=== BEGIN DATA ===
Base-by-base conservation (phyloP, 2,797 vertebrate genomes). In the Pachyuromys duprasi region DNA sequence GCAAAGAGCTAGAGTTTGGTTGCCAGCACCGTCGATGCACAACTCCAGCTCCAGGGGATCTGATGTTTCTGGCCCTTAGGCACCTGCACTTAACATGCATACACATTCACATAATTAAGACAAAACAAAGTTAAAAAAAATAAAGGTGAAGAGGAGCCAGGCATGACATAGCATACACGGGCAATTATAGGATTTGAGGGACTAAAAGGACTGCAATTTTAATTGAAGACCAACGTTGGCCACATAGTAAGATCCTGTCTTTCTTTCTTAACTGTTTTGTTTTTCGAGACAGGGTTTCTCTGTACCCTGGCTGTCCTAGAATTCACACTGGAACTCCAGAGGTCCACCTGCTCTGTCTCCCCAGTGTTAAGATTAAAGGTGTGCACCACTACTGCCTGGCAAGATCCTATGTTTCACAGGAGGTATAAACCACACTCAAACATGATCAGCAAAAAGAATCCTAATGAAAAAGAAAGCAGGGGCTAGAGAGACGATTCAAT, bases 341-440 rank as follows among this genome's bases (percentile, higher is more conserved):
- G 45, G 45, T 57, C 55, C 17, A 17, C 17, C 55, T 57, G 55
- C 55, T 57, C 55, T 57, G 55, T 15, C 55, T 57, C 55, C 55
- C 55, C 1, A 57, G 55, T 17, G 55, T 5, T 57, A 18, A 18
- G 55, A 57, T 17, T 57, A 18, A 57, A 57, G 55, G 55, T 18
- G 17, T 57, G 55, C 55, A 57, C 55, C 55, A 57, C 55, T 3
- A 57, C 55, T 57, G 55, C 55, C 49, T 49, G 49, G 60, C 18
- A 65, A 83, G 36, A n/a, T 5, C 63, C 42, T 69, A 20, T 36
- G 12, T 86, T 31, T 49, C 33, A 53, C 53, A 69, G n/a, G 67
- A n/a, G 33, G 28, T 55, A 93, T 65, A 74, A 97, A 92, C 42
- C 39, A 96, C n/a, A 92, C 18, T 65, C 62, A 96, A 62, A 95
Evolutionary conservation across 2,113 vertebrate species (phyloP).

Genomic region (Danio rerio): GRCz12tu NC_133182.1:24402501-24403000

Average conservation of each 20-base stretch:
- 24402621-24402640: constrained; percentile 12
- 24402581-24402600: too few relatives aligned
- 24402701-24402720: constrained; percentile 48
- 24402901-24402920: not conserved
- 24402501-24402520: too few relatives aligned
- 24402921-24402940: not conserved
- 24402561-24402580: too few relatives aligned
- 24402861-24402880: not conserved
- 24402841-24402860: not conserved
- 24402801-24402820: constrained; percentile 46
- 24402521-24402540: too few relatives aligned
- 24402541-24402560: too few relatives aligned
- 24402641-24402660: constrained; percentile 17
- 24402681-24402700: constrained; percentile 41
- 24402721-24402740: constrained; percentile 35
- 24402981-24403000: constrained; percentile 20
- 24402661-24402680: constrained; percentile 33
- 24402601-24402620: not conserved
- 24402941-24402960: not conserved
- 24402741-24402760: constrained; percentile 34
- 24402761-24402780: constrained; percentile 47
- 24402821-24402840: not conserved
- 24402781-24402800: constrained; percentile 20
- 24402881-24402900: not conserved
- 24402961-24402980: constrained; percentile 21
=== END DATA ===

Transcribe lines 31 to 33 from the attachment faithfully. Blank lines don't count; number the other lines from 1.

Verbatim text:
- 24402661-24402680: constrained; percentile 33
- 24402601-24402620: not conserved
- 24402941-24402960: not conserved